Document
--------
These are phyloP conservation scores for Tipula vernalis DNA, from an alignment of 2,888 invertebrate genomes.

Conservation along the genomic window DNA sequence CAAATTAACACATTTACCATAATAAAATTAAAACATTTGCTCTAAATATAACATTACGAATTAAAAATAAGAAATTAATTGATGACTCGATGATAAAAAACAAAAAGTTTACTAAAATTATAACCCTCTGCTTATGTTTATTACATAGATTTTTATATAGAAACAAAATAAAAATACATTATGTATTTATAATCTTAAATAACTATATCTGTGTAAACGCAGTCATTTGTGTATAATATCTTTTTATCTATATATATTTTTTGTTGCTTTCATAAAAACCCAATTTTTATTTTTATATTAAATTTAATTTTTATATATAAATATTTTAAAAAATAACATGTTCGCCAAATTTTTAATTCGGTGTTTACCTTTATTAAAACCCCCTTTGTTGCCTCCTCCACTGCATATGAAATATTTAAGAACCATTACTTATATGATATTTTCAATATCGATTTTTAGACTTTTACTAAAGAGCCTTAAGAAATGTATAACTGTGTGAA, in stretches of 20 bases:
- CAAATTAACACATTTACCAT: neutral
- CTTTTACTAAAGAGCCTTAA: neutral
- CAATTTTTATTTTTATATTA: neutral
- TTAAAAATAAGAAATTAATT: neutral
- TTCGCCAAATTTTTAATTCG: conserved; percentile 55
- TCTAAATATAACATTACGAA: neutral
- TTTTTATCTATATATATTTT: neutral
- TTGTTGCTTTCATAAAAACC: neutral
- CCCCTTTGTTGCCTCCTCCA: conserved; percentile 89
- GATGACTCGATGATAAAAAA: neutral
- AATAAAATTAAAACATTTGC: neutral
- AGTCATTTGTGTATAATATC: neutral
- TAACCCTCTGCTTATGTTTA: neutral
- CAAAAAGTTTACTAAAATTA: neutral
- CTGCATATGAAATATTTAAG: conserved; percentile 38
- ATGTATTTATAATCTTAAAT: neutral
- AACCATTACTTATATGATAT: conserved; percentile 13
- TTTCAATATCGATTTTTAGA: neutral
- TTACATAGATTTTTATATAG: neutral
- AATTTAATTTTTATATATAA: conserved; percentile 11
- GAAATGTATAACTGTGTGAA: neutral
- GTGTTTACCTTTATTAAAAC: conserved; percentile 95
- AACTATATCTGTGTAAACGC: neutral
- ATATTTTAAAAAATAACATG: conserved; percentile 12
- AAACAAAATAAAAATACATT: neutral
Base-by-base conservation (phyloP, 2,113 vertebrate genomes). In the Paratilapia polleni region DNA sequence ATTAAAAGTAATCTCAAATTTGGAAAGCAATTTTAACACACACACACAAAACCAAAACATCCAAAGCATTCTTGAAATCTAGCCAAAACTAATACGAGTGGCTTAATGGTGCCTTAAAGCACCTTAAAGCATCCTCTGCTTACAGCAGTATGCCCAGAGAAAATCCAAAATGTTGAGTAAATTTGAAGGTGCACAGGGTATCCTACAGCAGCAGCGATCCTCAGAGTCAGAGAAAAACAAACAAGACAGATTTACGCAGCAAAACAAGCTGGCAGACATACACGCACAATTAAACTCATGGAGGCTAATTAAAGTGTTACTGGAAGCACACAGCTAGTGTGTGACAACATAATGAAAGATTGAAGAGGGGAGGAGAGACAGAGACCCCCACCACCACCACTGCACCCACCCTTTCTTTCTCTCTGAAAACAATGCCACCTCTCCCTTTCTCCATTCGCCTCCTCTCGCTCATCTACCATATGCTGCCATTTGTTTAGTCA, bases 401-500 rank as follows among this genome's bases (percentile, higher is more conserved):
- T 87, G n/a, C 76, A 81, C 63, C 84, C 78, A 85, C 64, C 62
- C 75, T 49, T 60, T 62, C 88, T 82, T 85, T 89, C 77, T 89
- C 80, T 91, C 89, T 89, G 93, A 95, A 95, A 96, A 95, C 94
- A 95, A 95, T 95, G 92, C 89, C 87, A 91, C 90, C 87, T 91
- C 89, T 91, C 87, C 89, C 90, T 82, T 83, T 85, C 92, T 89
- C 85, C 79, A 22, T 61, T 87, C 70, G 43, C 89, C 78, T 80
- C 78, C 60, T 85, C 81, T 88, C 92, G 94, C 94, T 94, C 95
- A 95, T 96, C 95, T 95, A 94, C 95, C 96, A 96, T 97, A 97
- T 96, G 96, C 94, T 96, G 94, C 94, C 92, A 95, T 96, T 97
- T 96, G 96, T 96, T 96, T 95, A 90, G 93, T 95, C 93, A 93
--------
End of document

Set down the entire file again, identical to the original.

These are phyloP conservation scores for Tipula vernalis DNA, from an alignment of 2,888 invertebrate genomes.

Conservation along the genomic window DNA sequence CAAATTAACACATTTACCATAATAAAATTAAAACATTTGCTCTAAATATAACATTACGAATTAAAAATAAGAAATTAATTGATGACTCGATGATAAAAAACAAAAAGTTTACTAAAATTATAACCCTCTGCTTATGTTTATTACATAGATTTTTATATAGAAACAAAATAAAAATACATTATGTATTTATAATCTTAAATAACTATATCTGTGTAAACGCAGTCATTTGTGTATAATATCTTTTTATCTATATATATTTTTTGTTGCTTTCATAAAAACCCAATTTTTATTTTTATATTAAATTTAATTTTTATATATAAATATTTTAAAAAATAACATGTTCGCCAAATTTTTAATTCGGTGTTTACCTTTATTAAAACCCCCTTTGTTGCCTCCTCCACTGCATATGAAATATTTAAGAACCATTACTTATATGATATTTTCAATATCGATTTTTAGACTTTTACTAAAGAGCCTTAAGAAATGTATAACTGTGTGAA, in stretches of 20 bases:
- CAAATTAACACATTTACCAT: neutral
- CTTTTACTAAAGAGCCTTAA: neutral
- CAATTTTTATTTTTATATTA: neutral
- TTAAAAATAAGAAATTAATT: neutral
- TTCGCCAAATTTTTAATTCG: conserved; percentile 55
- TCTAAATATAACATTACGAA: neutral
- TTTTTATCTATATATATTTT: neutral
- TTGTTGCTTTCATAAAAACC: neutral
- CCCCTTTGTTGCCTCCTCCA: conserved; percentile 89
- GATGACTCGATGATAAAAAA: neutral
- AATAAAATTAAAACATTTGC: neutral
- AGTCATTTGTGTATAATATC: neutral
- TAACCCTCTGCTTATGTTTA: neutral
- CAAAAAGTTTACTAAAATTA: neutral
- CTGCATATGAAATATTTAAG: conserved; percentile 38
- ATGTATTTATAATCTTAAAT: neutral
- AACCATTACTTATATGATAT: conserved; percentile 13
- TTTCAATATCGATTTTTAGA: neutral
- TTACATAGATTTTTATATAG: neutral
- AATTTAATTTTTATATATAA: conserved; percentile 11
- GAAATGTATAACTGTGTGAA: neutral
- GTGTTTACCTTTATTAAAAC: conserved; percentile 95
- AACTATATCTGTGTAAACGC: neutral
- ATATTTTAAAAAATAACATG: conserved; percentile 12
- AAACAAAATAAAAATACATT: neutral
Base-by-base conservation (phyloP, 2,113 vertebrate genomes). In the Paratilapia polleni region DNA sequence ATTAAAAGTAATCTCAAATTTGGAAAGCAATTTTAACACACACACACAAAACCAAAACATCCAAAGCATTCTTGAAATCTAGCCAAAACTAATACGAGTGGCTTAATGGTGCCTTAAAGCACCTTAAAGCATCCTCTGCTTACAGCAGTATGCCCAGAGAAAATCCAAAATGTTGAGTAAATTTGAAGGTGCACAGGGTATCCTACAGCAGCAGCGATCCTCAGAGTCAGAGAAAAACAAACAAGACAGATTTACGCAGCAAAACAAGCTGGCAGACATACACGCACAATTAAACTCATGGAGGCTAATTAAAGTGTTACTGGAAGCACACAGCTAGTGTGTGACAACATAATGAAAGATTGAAGAGGGGAGGAGAGACAGAGACCCCCACCACCACCACTGCACCCACCCTTTCTTTCTCTCTGAAAACAATGCCACCTCTCCCTTTCTCCATTCGCCTCCTCTCGCTCATCTACCATATGCTGCCATTTGTTTAGTCA, bases 401-500 rank as follows among this genome's bases (percentile, higher is more conserved):
- T 87, G n/a, C 76, A 81, C 63, C 84, C 78, A 85, C 64, C 62
- C 75, T 49, T 60, T 62, C 88, T 82, T 85, T 89, C 77, T 89
- C 80, T 91, C 89, T 89, G 93, A 95, A 95, A 96, A 95, C 94
- A 95, A 95, T 95, G 92, C 89, C 87, A 91, C 90, C 87, T 91
- C 89, T 91, C 87, C 89, C 90, T 82, T 83, T 85, C 92, T 89
- C 85, C 79, A 22, T 61, T 87, C 70, G 43, C 89, C 78, T 80
- C 78, C 60, T 85, C 81, T 88, C 92, G 94, C 94, T 94, C 95
- A 95, T 96, C 95, T 95, A 94, C 95, C 96, A 96, T 97, A 97
- T 96, G 96, C 94, T 96, G 94, C 94, C 92, A 95, T 96, T 97
- T 96, G 96, T 96, T 96, T 95, A 90, G 93, T 95, C 93, A 93